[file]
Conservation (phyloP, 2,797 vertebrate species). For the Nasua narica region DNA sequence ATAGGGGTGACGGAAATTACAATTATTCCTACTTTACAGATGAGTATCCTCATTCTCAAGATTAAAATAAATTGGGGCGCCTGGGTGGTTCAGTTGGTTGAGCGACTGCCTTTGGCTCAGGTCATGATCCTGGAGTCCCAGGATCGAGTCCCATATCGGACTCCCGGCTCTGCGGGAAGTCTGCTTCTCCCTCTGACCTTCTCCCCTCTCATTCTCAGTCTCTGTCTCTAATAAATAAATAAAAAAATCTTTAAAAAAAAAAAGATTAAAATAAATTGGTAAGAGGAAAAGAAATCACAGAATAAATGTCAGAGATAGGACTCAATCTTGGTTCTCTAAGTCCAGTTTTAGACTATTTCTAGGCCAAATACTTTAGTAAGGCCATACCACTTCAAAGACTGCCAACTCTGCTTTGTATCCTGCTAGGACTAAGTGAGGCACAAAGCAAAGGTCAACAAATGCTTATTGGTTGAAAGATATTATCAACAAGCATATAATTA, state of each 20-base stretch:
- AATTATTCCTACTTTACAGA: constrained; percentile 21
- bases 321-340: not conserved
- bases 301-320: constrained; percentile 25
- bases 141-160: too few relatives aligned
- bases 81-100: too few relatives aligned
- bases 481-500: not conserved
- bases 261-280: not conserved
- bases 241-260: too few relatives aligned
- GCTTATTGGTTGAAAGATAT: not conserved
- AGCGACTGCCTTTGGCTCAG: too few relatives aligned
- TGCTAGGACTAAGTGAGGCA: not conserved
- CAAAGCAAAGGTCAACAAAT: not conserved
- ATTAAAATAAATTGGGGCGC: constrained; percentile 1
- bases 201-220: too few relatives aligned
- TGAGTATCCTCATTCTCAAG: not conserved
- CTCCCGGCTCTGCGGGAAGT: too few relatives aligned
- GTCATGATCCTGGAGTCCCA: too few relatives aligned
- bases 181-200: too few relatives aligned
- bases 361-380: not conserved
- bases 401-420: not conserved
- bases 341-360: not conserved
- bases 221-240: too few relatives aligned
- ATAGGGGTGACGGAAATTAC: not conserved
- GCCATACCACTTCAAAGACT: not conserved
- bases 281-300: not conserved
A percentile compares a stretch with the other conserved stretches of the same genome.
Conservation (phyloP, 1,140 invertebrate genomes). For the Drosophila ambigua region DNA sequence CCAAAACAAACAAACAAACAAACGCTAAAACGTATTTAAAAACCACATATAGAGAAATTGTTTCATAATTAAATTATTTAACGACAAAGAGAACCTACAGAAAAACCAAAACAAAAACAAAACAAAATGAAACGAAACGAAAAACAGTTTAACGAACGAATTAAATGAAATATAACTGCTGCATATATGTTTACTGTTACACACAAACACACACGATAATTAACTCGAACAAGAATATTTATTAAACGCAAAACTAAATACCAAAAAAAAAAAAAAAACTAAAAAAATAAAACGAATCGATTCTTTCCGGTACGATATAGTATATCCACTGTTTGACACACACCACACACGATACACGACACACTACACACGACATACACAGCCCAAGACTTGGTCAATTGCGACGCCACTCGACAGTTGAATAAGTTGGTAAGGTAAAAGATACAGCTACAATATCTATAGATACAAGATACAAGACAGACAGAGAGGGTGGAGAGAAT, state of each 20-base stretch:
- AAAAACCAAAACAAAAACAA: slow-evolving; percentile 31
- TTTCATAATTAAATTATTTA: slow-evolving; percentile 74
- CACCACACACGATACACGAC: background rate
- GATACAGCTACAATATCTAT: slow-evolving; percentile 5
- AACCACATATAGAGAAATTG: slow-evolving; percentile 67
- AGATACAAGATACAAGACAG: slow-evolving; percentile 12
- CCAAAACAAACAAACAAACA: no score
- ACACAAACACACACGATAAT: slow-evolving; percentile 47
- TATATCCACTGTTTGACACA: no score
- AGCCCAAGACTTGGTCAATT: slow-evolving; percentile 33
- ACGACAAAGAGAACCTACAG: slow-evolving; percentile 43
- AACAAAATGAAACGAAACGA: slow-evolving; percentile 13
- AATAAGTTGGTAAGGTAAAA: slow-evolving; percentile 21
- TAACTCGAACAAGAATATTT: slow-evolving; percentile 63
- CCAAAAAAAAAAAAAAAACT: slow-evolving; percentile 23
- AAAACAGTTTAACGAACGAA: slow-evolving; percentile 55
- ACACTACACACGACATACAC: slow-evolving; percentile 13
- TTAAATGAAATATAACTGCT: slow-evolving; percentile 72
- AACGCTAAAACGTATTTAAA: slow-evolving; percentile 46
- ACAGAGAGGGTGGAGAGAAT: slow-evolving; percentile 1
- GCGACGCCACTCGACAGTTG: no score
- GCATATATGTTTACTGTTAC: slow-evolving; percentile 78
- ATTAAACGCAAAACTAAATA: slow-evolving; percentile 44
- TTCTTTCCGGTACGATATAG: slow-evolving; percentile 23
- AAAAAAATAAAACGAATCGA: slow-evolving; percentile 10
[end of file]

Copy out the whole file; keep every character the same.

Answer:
Conservation (phyloP, 2,797 vertebrate species). For the Nasua narica region DNA sequence ATAGGGGTGACGGAAATTACAATTATTCCTACTTTACAGATGAGTATCCTCATTCTCAAGATTAAAATAAATTGGGGCGCCTGGGTGGTTCAGTTGGTTGAGCGACTGCCTTTGGCTCAGGTCATGATCCTGGAGTCCCAGGATCGAGTCCCATATCGGACTCCCGGCTCTGCGGGAAGTCTGCTTCTCCCTCTGACCTTCTCCCCTCTCATTCTCAGTCTCTGTCTCTAATAAATAAATAAAAAAATCTTTAAAAAAAAAAAGATTAAAATAAATTGGTAAGAGGAAAAGAAATCACAGAATAAATGTCAGAGATAGGACTCAATCTTGGTTCTCTAAGTCCAGTTTTAGACTATTTCTAGGCCAAATACTTTAGTAAGGCCATACCACTTCAAAGACTGCCAACTCTGCTTTGTATCCTGCTAGGACTAAGTGAGGCACAAAGCAAAGGTCAACAAATGCTTATTGGTTGAAAGATATTATCAACAAGCATATAATTA, state of each 20-base stretch:
- AATTATTCCTACTTTACAGA: constrained; percentile 21
- bases 321-340: not conserved
- bases 301-320: constrained; percentile 25
- bases 141-160: too few relatives aligned
- bases 81-100: too few relatives aligned
- bases 481-500: not conserved
- bases 261-280: not conserved
- bases 241-260: too few relatives aligned
- GCTTATTGGTTGAAAGATAT: not conserved
- AGCGACTGCCTTTGGCTCAG: too few relatives aligned
- TGCTAGGACTAAGTGAGGCA: not conserved
- CAAAGCAAAGGTCAACAAAT: not conserved
- ATTAAAATAAATTGGGGCGC: constrained; percentile 1
- bases 201-220: too few relatives aligned
- TGAGTATCCTCATTCTCAAG: not conserved
- CTCCCGGCTCTGCGGGAAGT: too few relatives aligned
- GTCATGATCCTGGAGTCCCA: too few relatives aligned
- bases 181-200: too few relatives aligned
- bases 361-380: not conserved
- bases 401-420: not conserved
- bases 341-360: not conserved
- bases 221-240: too few relatives aligned
- ATAGGGGTGACGGAAATTAC: not conserved
- GCCATACCACTTCAAAGACT: not conserved
- bases 281-300: not conserved
A percentile compares a stretch with the other conserved stretches of the same genome.
Conservation (phyloP, 1,140 invertebrate genomes). For the Drosophila ambigua region DNA sequence CCAAAACAAACAAACAAACAAACGCTAAAACGTATTTAAAAACCACATATAGAGAAATTGTTTCATAATTAAATTATTTAACGACAAAGAGAACCTACAGAAAAACCAAAACAAAAACAAAACAAAATGAAACGAAACGAAAAACAGTTTAACGAACGAATTAAATGAAATATAACTGCTGCATATATGTTTACTGTTACACACAAACACACACGATAATTAACTCGAACAAGAATATTTATTAAACGCAAAACTAAATACCAAAAAAAAAAAAAAAACTAAAAAAATAAAACGAATCGATTCTTTCCGGTACGATATAGTATATCCACTGTTTGACACACACCACACACGATACACGACACACTACACACGACATACACAGCCCAAGACTTGGTCAATTGCGACGCCACTCGACAGTTGAATAAGTTGGTAAGGTAAAAGATACAGCTACAATATCTATAGATACAAGATACAAGACAGACAGAGAGGGTGGAGAGAAT, state of each 20-base stretch:
- AAAAACCAAAACAAAAACAA: slow-evolving; percentile 31
- TTTCATAATTAAATTATTTA: slow-evolving; percentile 74
- CACCACACACGATACACGAC: background rate
- GATACAGCTACAATATCTAT: slow-evolving; percentile 5
- AACCACATATAGAGAAATTG: slow-evolving; percentile 67
- AGATACAAGATACAAGACAG: slow-evolving; percentile 12
- CCAAAACAAACAAACAAACA: no score
- ACACAAACACACACGATAAT: slow-evolving; percentile 47
- TATATCCACTGTTTGACACA: no score
- AGCCCAAGACTTGGTCAATT: slow-evolving; percentile 33
- ACGACAAAGAGAACCTACAG: slow-evolving; percentile 43
- AACAAAATGAAACGAAACGA: slow-evolving; percentile 13
- AATAAGTTGGTAAGGTAAAA: slow-evolving; percentile 21
- TAACTCGAACAAGAATATTT: slow-evolving; percentile 63
- CCAAAAAAAAAAAAAAAACT: slow-evolving; percentile 23
- AAAACAGTTTAACGAACGAA: slow-evolving; percentile 55
- ACACTACACACGACATACAC: slow-evolving; percentile 13
- TTAAATGAAATATAACTGCT: slow-evolving; percentile 72
- AACGCTAAAACGTATTTAAA: slow-evolving; percentile 46
- ACAGAGAGGGTGGAGAGAAT: slow-evolving; percentile 1
- GCGACGCCACTCGACAGTTG: no score
- GCATATATGTTTACTGTTAC: slow-evolving; percentile 78
- ATTAAACGCAAAACTAAATA: slow-evolving; percentile 44
- TTCTTTCCGGTACGATATAG: slow-evolving; percentile 23
- AAAAAAATAAAACGAATCGA: slow-evolving; percentile 10